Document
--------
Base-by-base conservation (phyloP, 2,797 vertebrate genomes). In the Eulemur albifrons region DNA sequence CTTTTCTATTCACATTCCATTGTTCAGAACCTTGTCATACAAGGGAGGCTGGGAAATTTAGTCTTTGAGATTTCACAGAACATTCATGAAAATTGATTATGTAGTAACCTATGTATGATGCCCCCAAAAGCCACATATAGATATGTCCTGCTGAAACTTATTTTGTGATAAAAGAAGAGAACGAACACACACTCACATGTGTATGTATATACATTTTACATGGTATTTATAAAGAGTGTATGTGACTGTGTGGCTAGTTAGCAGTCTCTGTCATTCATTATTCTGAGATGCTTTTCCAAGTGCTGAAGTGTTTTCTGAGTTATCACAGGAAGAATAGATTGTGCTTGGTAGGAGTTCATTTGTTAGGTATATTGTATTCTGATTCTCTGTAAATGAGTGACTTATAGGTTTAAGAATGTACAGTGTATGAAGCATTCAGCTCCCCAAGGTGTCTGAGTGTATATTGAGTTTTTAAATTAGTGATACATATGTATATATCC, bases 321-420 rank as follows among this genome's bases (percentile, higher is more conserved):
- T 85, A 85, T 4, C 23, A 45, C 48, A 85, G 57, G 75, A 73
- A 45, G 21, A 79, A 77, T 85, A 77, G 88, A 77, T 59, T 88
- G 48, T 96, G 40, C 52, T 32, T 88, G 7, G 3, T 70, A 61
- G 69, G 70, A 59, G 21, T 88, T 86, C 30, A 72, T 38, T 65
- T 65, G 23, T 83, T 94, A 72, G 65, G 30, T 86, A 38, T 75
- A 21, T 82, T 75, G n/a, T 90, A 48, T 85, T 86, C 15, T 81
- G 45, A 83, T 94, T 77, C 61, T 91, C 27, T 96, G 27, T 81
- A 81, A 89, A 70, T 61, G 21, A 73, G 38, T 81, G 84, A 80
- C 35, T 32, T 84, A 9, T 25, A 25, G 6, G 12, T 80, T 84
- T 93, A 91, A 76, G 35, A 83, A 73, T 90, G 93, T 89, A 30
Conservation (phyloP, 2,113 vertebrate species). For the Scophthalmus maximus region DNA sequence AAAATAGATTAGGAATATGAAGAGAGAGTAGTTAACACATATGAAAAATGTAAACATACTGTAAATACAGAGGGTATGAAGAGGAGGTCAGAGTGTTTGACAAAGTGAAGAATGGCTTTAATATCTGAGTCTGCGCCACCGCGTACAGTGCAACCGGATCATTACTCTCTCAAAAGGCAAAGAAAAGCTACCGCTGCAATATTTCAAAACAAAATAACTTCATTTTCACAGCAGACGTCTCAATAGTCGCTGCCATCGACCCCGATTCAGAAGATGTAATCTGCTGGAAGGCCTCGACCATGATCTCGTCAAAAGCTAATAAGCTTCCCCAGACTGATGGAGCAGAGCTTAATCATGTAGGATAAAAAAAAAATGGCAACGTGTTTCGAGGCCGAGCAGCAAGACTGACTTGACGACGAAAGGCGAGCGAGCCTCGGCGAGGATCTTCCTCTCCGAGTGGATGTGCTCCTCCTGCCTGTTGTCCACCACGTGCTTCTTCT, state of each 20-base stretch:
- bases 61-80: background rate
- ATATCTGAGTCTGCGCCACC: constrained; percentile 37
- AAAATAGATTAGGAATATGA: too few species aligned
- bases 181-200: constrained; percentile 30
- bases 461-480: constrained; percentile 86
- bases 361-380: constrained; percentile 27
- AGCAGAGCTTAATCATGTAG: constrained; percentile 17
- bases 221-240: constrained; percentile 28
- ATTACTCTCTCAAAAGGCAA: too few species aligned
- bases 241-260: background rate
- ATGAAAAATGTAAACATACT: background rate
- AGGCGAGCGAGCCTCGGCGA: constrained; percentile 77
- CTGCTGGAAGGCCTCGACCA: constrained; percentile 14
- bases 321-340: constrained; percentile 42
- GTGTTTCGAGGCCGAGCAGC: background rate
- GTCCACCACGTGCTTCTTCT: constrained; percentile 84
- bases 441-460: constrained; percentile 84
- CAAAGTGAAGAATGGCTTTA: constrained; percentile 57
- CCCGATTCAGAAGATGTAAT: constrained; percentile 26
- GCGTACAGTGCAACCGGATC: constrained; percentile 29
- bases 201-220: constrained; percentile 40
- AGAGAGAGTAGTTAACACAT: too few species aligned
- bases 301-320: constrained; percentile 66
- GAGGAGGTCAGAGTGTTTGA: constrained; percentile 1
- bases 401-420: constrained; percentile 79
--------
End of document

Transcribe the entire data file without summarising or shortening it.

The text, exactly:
Base-by-base conservation (phyloP, 2,797 vertebrate genomes). In the Eulemur albifrons region DNA sequence CTTTTCTATTCACATTCCATTGTTCAGAACCTTGTCATACAAGGGAGGCTGGGAAATTTAGTCTTTGAGATTTCACAGAACATTCATGAAAATTGATTATGTAGTAACCTATGTATGATGCCCCCAAAAGCCACATATAGATATGTCCTGCTGAAACTTATTTTGTGATAAAAGAAGAGAACGAACACACACTCACATGTGTATGTATATACATTTTACATGGTATTTATAAAGAGTGTATGTGACTGTGTGGCTAGTTAGCAGTCTCTGTCATTCATTATTCTGAGATGCTTTTCCAAGTGCTGAAGTGTTTTCTGAGTTATCACAGGAAGAATAGATTGTGCTTGGTAGGAGTTCATTTGTTAGGTATATTGTATTCTGATTCTCTGTAAATGAGTGACTTATAGGTTTAAGAATGTACAGTGTATGAAGCATTCAGCTCCCCAAGGTGTCTGAGTGTATATTGAGTTTTTAAATTAGTGATACATATGTATATATCC, bases 321-420 rank as follows among this genome's bases (percentile, higher is more conserved):
- T 85, A 85, T 4, C 23, A 45, C 48, A 85, G 57, G 75, A 73
- A 45, G 21, A 79, A 77, T 85, A 77, G 88, A 77, T 59, T 88
- G 48, T 96, G 40, C 52, T 32, T 88, G 7, G 3, T 70, A 61
- G 69, G 70, A 59, G 21, T 88, T 86, C 30, A 72, T 38, T 65
- T 65, G 23, T 83, T 94, A 72, G 65, G 30, T 86, A 38, T 75
- A 21, T 82, T 75, G n/a, T 90, A 48, T 85, T 86, C 15, T 81
- G 45, A 83, T 94, T 77, C 61, T 91, C 27, T 96, G 27, T 81
- A 81, A 89, A 70, T 61, G 21, A 73, G 38, T 81, G 84, A 80
- C 35, T 32, T 84, A 9, T 25, A 25, G 6, G 12, T 80, T 84
- T 93, A 91, A 76, G 35, A 83, A 73, T 90, G 93, T 89, A 30
Conservation (phyloP, 2,113 vertebrate species). For the Scophthalmus maximus region DNA sequence AAAATAGATTAGGAATATGAAGAGAGAGTAGTTAACACATATGAAAAATGTAAACATACTGTAAATACAGAGGGTATGAAGAGGAGGTCAGAGTGTTTGACAAAGTGAAGAATGGCTTTAATATCTGAGTCTGCGCCACCGCGTACAGTGCAACCGGATCATTACTCTCTCAAAAGGCAAAGAAAAGCTACCGCTGCAATATTTCAAAACAAAATAACTTCATTTTCACAGCAGACGTCTCAATAGTCGCTGCCATCGACCCCGATTCAGAAGATGTAATCTGCTGGAAGGCCTCGACCATGATCTCGTCAAAAGCTAATAAGCTTCCCCAGACTGATGGAGCAGAGCTTAATCATGTAGGATAAAAAAAAAATGGCAACGTGTTTCGAGGCCGAGCAGCAAGACTGACTTGACGACGAAAGGCGAGCGAGCCTCGGCGAGGATCTTCCTCTCCGAGTGGATGTGCTCCTCCTGCCTGTTGTCCACCACGTGCTTCTTCT, state of each 20-base stretch:
- bases 61-80: background rate
- ATATCTGAGTCTGCGCCACC: constrained; percentile 37
- AAAATAGATTAGGAATATGA: too few species aligned
- bases 181-200: constrained; percentile 30
- bases 461-480: constrained; percentile 86
- bases 361-380: constrained; percentile 27
- AGCAGAGCTTAATCATGTAG: constrained; percentile 17
- bases 221-240: constrained; percentile 28
- ATTACTCTCTCAAAAGGCAA: too few species aligned
- bases 241-260: background rate
- ATGAAAAATGTAAACATACT: background rate
- AGGCGAGCGAGCCTCGGCGA: constrained; percentile 77
- CTGCTGGAAGGCCTCGACCA: constrained; percentile 14
- bases 321-340: constrained; percentile 42
- GTGTTTCGAGGCCGAGCAGC: background rate
- GTCCACCACGTGCTTCTTCT: constrained; percentile 84
- bases 441-460: constrained; percentile 84
- CAAAGTGAAGAATGGCTTTA: constrained; percentile 57
- CCCGATTCAGAAGATGTAAT: constrained; percentile 26
- GCGTACAGTGCAACCGGATC: constrained; percentile 29
- bases 201-220: constrained; percentile 40
- AGAGAGAGTAGTTAACACAT: too few species aligned
- bases 301-320: constrained; percentile 66
- GAGGAGGTCAGAGTGTTTGA: constrained; percentile 1
- bases 401-420: constrained; percentile 79